Further processing may be detection of a substance bound to the bed or of a non-binding substance passing through the bed.
The porous bed discussed above may be a porous monolith or a packed bed of porous or non-porous particles. The population of particles defining the bed may be in bead form and/or be monosized (monodispersed) or polysized (polydispersed). By the term monosized is meant that 95% of the particles are within the interval of the mean particle size±5%. Populations having other particle distributions are polysized.
The reaction microcavities may also be used as “fermentors” for the growing of cells, in cell based assays, in the synthesis of organic and inorganic compounds etc. Growing of cells includes cell culturing of anchorage or non-anchorage dependent cells and tissue culturing. The innovative method of dispensing may be used for adding cells, reagents and the like to the reaction microcavity. It may also be used for gradually replacing a liquid already present in the reaction microcavity.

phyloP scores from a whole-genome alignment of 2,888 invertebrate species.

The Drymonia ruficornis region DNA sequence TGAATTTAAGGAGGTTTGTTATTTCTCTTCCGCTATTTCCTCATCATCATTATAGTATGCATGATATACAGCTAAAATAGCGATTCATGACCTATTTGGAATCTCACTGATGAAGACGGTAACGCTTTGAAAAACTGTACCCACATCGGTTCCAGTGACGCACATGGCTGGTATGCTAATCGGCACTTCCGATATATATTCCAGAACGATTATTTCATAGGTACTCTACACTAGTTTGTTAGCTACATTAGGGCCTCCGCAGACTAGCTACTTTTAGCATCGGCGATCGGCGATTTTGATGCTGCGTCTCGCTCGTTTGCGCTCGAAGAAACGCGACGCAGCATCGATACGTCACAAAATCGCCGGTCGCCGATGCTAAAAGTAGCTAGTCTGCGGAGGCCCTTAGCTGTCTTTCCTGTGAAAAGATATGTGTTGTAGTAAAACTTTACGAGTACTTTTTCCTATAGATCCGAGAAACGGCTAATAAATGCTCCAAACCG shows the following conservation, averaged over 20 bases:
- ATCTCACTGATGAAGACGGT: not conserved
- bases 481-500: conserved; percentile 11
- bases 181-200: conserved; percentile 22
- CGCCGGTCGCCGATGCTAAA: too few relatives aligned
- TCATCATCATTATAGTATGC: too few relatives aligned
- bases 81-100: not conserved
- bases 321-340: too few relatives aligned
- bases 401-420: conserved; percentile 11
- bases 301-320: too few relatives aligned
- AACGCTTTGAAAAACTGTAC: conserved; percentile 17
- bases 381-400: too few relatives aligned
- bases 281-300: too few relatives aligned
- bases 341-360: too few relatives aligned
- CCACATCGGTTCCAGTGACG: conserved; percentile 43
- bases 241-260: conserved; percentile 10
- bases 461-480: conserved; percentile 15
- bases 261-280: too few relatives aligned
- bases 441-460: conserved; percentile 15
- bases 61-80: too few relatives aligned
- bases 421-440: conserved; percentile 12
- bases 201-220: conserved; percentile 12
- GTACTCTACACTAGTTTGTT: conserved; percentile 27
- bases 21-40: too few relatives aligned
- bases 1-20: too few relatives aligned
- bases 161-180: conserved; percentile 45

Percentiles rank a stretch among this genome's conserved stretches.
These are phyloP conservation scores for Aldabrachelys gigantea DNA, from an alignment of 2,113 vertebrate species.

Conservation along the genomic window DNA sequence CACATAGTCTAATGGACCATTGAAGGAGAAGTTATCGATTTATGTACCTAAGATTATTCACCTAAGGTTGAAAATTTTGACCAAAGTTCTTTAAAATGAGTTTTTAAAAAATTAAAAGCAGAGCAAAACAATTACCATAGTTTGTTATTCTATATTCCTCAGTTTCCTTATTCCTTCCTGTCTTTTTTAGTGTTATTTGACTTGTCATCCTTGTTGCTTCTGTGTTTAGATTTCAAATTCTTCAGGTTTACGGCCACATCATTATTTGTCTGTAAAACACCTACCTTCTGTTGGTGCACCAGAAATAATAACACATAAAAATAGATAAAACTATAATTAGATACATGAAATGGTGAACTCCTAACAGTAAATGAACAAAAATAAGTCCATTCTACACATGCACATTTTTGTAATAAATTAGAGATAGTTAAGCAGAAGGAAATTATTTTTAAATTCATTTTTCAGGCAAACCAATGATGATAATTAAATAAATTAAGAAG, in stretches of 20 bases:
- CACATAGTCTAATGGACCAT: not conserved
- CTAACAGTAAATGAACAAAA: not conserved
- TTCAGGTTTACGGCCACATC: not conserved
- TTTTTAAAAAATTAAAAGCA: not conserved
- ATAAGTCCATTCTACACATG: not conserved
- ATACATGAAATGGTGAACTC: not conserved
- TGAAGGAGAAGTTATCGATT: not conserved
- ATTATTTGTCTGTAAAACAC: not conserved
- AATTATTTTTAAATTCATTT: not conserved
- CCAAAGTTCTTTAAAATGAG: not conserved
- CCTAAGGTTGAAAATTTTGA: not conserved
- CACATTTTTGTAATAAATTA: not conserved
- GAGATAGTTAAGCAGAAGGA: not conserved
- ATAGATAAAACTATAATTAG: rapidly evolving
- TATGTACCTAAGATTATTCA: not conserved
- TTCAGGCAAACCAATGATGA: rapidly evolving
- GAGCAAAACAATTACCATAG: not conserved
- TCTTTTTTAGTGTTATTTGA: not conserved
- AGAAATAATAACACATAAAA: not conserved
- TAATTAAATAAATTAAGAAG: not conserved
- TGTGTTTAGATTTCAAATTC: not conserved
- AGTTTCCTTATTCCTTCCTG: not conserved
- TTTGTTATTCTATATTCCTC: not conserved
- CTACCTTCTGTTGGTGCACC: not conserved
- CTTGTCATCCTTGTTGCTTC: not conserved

What has been said above for reaction microcavities in microfluidic discs may also apply to target areas of non-fluidic microsystems.
The invention is further defined in the patent claims that are part of the description. The invention will now be illustrated in the Experimental Part.
The microfluidic disc used had been manufactured in transparent plastic material by injection moulding and covered by a lid as outlined under the heading “Microfluidic Disc and Processes to be Performed”.
Experiment 1. Investigation of the Flow Profile Deformation Occurring Between the Pump and the Dispenser.
Experimental: The experimental set up was as in
Experiment 2. Velocity of the Droplet as a Function of the Gradient with a Constant Pulse.